Archive for June, 2018

6/28/2018 – Honda of North Carolina in Granite Falls celebrates with ribbon-cutting ceremony

Posted on: June 28th, 2018 by admin


June 28, 2018


By Virginia Annable

(Lenoir) News-Topic


The new dealership in Caldwell County selling motorcycles and all-terrain vehicles just opened last week, but it already has a loyal customer in the Town of Granite Falls, Mayor Pro Tem Caryl Burns said at a ceremonial ribbon-cutting.


“We’ve already purchased a utility vehicle. … It’s got the town logo on it already,” Burns said.


The Honda Powerhouse dealership’s showroom, off Hickory Boulevard in Granite Falls, is filled with shiny, bright red, yellow and blue bikes and ATVs. The dealership also sells power and boating equipment.


The dealership is one of a few Powerhouse dealerships in the U.S., said owner Jeff Carr, who is from Chicago. On its website Honda says that the Powerhouse designation means that a dealership has “the most complete inventory of Honda motorcycles, ATVs/SxSs (side-by-sides) available.”


Carr said he was deciding between Hickory and Granite Falls for the showroom and is happy he landed in Caldwell County.


“We’re so glad to be here in Caldwell County, near the mountains, in the outdoors. … It’s fabulous,” Carr said.


The area was chosen because of the proximity to natural attractions where people could use ATVs or dirt bikes.


“It’s about fun, it’s about the great outdoors, it’s about life,” Carr said.


Carr first approached Granite Falls about the dealership three years ago, and its coming was announced by the Caldwell County Economic Development Commission in December 2016. Construction of the 20,000-square-foot building began shortly after.


The finished showroom has exceeded expectations, Burns said.


“We had no idea it was going to be such a beautiful and wonderful place,” she said.


Burns said she hopes the Powerhouse designation draws more people to Caldwell County and Granite Falls.


“We hope they come back again and again and again,” she said.


The ribbon-cutting brought about 50 local business and government officials eager to look at a shiny new toy, and that’s what it’s all about, Carr said. To him, the dealership isn’t about what you need, but what you want.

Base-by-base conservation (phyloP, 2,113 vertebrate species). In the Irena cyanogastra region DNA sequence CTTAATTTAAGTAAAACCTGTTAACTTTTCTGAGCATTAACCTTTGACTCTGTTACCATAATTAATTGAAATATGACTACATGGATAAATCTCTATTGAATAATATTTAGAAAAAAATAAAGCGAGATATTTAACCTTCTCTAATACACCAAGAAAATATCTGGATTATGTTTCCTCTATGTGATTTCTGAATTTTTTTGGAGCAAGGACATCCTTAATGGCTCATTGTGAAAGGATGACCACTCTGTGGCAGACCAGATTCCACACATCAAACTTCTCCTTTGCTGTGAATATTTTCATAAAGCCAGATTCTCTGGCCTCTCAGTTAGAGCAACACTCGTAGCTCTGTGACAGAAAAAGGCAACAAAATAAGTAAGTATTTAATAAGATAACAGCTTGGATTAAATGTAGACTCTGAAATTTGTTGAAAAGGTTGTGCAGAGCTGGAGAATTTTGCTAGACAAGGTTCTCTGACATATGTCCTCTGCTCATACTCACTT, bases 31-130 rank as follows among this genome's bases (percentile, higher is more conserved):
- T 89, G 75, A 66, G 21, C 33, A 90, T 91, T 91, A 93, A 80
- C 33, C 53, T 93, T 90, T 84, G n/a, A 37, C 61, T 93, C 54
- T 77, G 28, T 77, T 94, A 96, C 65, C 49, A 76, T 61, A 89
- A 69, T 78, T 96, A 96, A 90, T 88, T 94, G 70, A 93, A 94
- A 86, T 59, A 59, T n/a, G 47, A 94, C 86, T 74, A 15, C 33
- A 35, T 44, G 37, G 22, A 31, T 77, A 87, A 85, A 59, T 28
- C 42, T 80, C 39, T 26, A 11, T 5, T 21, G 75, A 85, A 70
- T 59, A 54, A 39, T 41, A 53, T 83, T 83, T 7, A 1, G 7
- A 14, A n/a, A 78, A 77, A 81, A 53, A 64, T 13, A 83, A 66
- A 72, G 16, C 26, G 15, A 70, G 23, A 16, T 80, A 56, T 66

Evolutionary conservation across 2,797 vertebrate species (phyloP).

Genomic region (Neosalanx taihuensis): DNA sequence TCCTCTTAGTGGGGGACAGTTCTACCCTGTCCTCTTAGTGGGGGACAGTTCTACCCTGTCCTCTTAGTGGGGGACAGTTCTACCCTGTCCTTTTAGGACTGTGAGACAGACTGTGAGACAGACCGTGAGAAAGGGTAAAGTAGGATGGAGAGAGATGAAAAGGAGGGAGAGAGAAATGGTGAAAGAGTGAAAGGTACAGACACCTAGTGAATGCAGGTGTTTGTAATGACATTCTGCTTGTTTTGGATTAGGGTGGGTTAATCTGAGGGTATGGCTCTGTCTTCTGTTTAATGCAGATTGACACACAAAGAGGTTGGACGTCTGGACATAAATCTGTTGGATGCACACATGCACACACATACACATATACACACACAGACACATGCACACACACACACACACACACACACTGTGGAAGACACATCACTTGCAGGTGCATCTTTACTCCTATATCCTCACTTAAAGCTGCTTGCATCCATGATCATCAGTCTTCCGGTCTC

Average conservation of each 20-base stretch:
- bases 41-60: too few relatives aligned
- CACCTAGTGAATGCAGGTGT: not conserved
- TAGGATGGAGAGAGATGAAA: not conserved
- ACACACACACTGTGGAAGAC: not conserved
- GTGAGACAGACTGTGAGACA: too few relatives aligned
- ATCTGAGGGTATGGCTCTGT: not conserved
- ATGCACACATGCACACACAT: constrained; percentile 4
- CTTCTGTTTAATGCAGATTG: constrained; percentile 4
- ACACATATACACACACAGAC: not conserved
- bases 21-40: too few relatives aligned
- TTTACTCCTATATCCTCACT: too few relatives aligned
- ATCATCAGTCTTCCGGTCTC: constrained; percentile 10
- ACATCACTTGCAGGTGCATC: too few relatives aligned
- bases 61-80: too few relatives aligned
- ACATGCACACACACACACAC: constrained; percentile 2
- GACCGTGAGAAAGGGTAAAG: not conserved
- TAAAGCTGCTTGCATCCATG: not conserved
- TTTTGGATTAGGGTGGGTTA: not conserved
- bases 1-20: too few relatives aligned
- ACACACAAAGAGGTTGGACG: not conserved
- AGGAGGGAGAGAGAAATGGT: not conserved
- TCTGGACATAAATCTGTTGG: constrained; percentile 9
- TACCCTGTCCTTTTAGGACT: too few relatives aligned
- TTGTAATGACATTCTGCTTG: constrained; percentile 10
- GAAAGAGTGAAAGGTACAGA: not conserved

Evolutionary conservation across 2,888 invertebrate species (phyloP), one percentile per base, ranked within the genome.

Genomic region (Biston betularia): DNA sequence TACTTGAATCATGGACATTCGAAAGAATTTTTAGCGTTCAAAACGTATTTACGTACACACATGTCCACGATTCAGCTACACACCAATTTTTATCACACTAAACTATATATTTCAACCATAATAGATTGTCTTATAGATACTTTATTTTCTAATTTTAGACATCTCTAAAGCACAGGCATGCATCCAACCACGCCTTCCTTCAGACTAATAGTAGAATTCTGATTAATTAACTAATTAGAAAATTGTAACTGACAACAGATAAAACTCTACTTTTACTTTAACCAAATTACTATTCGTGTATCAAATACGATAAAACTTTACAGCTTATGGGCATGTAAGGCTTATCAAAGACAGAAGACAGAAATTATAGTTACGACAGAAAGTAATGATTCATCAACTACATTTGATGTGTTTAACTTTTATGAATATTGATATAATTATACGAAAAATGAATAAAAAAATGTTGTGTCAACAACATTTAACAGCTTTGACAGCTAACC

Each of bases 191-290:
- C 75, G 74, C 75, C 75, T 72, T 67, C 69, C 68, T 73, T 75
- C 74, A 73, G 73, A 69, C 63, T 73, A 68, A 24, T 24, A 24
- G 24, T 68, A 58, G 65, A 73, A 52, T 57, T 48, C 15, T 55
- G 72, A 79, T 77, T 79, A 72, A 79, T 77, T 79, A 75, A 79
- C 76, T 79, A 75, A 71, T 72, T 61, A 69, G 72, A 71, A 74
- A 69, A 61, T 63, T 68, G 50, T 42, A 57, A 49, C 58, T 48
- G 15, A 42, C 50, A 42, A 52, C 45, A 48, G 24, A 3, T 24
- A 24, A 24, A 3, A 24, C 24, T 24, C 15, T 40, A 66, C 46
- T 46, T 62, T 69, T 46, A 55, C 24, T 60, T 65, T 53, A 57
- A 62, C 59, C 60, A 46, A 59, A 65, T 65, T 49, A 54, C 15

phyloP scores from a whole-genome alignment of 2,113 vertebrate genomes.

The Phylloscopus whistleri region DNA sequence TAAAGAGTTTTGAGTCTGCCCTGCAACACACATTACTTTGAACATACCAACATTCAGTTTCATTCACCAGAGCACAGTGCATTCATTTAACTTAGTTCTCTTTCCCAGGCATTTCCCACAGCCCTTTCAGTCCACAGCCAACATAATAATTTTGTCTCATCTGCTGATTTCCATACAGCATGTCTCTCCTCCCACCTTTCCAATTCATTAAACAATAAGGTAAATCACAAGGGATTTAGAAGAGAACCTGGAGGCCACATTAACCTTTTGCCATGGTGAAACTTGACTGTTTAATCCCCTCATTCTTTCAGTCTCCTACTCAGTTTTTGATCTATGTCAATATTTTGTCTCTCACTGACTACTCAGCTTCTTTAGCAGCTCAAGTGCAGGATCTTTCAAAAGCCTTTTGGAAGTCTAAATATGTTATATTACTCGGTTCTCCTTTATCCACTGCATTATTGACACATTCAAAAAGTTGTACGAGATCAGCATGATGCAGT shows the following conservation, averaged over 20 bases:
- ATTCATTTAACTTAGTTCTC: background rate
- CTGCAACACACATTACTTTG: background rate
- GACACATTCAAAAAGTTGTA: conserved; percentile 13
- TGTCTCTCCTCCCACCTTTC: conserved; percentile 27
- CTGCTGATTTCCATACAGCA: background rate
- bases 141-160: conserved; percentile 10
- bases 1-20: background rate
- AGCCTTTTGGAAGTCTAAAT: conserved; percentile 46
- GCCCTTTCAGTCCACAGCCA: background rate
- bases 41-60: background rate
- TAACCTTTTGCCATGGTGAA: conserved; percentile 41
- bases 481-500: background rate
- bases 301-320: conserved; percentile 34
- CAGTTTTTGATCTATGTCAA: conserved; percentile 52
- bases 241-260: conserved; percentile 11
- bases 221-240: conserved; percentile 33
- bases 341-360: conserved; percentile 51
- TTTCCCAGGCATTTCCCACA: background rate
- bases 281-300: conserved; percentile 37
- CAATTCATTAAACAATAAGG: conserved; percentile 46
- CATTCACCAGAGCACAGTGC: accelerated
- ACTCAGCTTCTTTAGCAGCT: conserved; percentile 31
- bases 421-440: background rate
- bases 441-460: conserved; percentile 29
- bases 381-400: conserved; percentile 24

“It’s about having fun, finding something you love,” he said.


6/28/2018 – Caldwell employment hits 10-year high in May

Posted on: June 28th, 2018 by admin


June 28, 2018


By Guy Lucas
(Lenoir) News-Topic


Caldwell County continued its steady progress on jobs in May, with the number of residents who have jobs hitting its highest point since April 2008, the N.C. Labor and Economic Analysis reported.


The local unemployment rate dropped by 0.1 percentage point to 3.5 percent, but as has been the case in recent months the larger news in the state’s report was the number of those who are employed, which grew by about 200 to 35,645.


It was another in what has become a string of consecutive months of strong employment growth, said Deborah Murray, the executive director of the Caldwell County Economic Development Commission.


“I am most impressed that Caldwell County has added nearly 1,000 to the ranks of the employed since December 2017, 945 to be exact. We are fast approaching 36,000 employed, a number we haven’t seen since 2006,” she said.


The size of the county’s labor force – the number of those with jobs plus the number actively seeking jobs – also nearly topped 37,000. The May number of 36,939 is the highest since October 2012, when it was 37,095, according to statistics maintained by the Federal Reserve.


Murray also noted that Caldwell has now had 96 consecutive months – or eight unbroken years – of monthly unemployment reports in which that month’s unemployment rate was lower than it was in the same month the previous year.


That continuous improvement has Caldwell now tied for the 32nd-best unemployment rate among North Carolina’s 100 counties.


Neighboring Burke County’s unemployment rate also dropped by 0.1 percentage point, to 3.3 percent. Catawba County’s rate held steady at 3.3 percent.